On the other hand, if China wants to go down this road, it might as well unfurl a banner declaring itself North Korea writ huge—a country that intends to thumb its nose at international norms, a pirate nation living by blackmail and theft. Six years ago this column was spanked by foreign-policy types for saying a tad too bluntly that stealing was an activity that “unites the private and public selves of Chinese officials.” But it’s true. For the sake of its own development, China needs to start separating business from the state, and holding its companies to some cognizable standard of lawfulness.

So here’s a question: Do you trust both sides to manage this conflict? Washington should be able to mete out technology sanctions, arguably necessary to protect U.S. security and military advantage, without throwing the entire economic relationship out the window. It can uphold our laws and prosecute Huawei for clear violations without trying to bury China’s entire output of exported iPhones, coat hangers and flat-screen TVs in tariffs.

For its part, getting into a full-scale economic war over practices that Beijing knows are indefensible and need to change would be an exceedingly poor decision by China’s maximum leader, Mr. Xi. Unfortunately, poor decisions have been a métier, off and on, of China’s Communist Party over the past 70 years.

We should not kid ourselves about the risks. Not all risks can or should be avoided, however.

The Double Standard of America’s China Trade Policy

As a Chinese official once explained to me, the strategy is to open the window but place a screen on it. They get the fresh air (foreign investment and technology) while keeping out the harmful elements (volatile capital flows and disruptive imports).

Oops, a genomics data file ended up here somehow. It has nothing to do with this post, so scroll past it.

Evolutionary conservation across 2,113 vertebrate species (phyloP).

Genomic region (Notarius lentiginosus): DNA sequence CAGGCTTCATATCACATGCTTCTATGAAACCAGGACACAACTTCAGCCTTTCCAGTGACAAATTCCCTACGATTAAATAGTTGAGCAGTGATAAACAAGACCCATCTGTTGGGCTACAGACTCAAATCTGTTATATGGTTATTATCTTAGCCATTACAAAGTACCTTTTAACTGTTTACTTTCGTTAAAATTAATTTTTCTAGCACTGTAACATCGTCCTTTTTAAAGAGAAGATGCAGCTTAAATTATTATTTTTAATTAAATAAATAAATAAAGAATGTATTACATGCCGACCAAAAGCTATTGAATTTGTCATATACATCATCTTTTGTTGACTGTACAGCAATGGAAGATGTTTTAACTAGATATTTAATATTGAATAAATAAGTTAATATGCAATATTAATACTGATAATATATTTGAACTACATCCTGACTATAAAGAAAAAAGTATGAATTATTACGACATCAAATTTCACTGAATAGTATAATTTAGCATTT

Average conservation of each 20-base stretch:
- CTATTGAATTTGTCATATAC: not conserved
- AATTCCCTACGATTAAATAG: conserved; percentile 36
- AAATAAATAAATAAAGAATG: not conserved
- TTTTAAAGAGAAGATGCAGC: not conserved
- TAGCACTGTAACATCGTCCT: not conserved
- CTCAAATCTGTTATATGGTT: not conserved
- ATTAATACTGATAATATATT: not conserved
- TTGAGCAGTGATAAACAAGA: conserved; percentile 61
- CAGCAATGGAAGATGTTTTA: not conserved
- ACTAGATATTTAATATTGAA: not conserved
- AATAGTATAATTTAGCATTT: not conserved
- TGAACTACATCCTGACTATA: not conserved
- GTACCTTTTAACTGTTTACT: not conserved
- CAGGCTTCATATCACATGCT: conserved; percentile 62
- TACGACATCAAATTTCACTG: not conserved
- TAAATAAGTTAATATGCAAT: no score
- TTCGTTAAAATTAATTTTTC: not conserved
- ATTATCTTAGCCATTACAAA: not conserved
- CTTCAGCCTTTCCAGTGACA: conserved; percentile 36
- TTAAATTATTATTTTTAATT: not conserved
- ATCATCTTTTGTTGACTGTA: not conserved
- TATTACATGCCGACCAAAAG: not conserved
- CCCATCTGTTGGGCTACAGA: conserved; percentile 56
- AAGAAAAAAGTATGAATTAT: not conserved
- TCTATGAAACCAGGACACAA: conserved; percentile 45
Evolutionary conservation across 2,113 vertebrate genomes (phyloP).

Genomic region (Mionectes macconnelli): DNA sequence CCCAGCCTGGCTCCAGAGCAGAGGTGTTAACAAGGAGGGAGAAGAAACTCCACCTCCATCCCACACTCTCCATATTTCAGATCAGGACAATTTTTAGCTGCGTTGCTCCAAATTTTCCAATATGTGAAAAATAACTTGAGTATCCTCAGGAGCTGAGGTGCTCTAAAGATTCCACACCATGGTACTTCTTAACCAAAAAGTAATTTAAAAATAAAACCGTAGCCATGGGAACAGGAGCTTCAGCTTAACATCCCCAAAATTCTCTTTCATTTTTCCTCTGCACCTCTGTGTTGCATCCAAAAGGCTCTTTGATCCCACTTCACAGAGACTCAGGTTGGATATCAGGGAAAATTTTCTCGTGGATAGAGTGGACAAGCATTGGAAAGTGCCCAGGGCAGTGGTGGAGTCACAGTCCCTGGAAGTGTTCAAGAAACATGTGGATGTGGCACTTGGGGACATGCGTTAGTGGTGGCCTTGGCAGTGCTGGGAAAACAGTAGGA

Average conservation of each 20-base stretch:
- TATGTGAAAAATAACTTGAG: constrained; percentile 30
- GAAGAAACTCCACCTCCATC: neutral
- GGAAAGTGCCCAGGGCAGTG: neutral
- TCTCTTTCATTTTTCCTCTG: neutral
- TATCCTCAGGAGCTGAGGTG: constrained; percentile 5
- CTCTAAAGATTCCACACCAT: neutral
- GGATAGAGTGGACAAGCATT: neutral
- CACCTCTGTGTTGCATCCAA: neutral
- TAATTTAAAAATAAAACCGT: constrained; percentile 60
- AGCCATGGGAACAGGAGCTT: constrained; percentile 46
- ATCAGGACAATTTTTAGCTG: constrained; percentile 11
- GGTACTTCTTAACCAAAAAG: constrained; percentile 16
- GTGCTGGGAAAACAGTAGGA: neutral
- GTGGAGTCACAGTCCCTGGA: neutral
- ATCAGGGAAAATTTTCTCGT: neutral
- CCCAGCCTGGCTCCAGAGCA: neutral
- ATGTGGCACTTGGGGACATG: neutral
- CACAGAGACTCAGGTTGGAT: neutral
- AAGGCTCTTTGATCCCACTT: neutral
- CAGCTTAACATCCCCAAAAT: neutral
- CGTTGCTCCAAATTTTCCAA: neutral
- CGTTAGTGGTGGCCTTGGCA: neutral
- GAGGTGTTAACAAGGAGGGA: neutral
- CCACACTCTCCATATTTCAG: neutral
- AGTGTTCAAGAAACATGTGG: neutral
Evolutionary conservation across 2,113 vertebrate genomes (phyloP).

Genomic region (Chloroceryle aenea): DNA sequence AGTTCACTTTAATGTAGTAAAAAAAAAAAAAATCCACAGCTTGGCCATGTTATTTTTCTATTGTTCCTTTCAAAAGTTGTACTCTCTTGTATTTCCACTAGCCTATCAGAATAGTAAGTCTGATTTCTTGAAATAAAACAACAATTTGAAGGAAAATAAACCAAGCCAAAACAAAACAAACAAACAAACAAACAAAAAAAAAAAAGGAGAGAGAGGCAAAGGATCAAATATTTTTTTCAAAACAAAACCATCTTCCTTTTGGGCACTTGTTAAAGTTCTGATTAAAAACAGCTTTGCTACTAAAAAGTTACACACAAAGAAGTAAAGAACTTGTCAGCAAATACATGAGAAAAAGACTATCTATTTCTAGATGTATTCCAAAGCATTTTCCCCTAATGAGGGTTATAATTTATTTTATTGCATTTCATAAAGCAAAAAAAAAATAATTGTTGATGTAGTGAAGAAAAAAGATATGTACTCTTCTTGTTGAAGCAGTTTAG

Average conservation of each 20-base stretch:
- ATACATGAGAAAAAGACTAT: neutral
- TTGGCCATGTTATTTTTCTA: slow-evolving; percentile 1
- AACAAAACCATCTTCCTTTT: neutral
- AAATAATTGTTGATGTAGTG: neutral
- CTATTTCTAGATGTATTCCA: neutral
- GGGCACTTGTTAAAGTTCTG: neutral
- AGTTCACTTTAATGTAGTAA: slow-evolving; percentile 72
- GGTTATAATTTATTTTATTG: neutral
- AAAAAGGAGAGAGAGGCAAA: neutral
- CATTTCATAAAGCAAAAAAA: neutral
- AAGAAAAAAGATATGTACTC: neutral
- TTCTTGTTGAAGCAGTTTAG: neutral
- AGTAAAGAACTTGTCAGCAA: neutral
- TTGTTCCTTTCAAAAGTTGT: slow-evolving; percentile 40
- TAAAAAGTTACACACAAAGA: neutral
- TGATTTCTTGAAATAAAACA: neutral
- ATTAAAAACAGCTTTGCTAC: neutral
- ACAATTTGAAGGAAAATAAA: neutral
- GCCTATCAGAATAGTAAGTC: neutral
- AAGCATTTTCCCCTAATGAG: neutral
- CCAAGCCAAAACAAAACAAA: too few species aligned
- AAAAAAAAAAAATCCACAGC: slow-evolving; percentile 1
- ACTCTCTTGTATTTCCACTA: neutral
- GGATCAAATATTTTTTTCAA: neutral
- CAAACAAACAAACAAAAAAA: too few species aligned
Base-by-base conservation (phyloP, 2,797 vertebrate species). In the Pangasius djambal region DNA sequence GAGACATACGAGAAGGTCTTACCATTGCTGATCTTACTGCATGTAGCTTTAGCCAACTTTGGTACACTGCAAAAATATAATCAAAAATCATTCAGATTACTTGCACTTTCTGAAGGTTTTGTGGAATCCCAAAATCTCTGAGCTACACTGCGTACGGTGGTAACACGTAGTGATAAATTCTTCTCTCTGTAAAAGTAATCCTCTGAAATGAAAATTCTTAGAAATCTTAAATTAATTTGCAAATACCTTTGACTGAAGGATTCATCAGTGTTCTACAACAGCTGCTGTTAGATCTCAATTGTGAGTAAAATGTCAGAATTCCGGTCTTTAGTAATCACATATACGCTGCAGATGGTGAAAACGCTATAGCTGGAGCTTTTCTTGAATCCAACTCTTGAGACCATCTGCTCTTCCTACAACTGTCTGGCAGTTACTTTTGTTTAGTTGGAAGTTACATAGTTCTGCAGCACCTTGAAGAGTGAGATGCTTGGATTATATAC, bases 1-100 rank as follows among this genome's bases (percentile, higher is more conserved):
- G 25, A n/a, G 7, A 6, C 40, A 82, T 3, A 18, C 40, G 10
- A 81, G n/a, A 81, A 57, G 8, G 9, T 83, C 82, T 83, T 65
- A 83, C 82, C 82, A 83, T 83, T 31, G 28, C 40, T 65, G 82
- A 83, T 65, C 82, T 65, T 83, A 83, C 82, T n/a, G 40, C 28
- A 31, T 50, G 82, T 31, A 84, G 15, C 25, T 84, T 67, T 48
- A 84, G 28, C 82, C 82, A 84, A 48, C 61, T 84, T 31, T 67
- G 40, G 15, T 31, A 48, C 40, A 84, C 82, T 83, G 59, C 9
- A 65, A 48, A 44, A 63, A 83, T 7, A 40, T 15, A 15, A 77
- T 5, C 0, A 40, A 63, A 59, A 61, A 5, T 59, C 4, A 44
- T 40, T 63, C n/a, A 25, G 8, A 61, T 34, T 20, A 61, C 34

In fact, China’s practices are not much different from what all advanced countries have done historically when they were catching up with others.

.. One of the main US complaints against China is that the Chinese systematically violate intellectual property rights in order to steal technological secrets. But in the nineteenth century, the US was in the same position in relation to the technological leader of the time, Britain, as China is today vis-à-vis the US. And the US had as much regard for British industrialists’ trade secrets as China has today for American intellectual property rights.

.. The fledgling textile mills of New England were desperate for technology and did their best to steal British designs and smuggle in skilled British craftsmen. The US did have patent laws, but they protected only US citizens. As one historian of US business has put it, the Americans “were pirates, too.”

.. Any sensible international trade regime must start from the recognition that it is neither feasible nor desirable to restrict the policy space countries have to design their own economic and social models. Levels of development, values, and historical trajectories differ too much for countries to be shoehorned into a specific model of capitalism.

..  Governments that worry about the transfer of critical technological know-how to foreigners are, in turn, free to enact rules prohibiting their firms from investing abroad or restricting foreign takeovers at home.

.. Many liberal commentators in the US think Trump is right to go after China. Their objection is to his aggressive, unilateralist methods. Yet the fact is that Trump’s trade agenda is driven by a narrow mercantilism that privileges the interests of US corporations over other stakeholders. It shows little interest in policies that would improve global trade for all. Such policies should start from the trade regime’s Golden Rule: do not impose on other countries constraints that you would not accept if faced with their circumstances.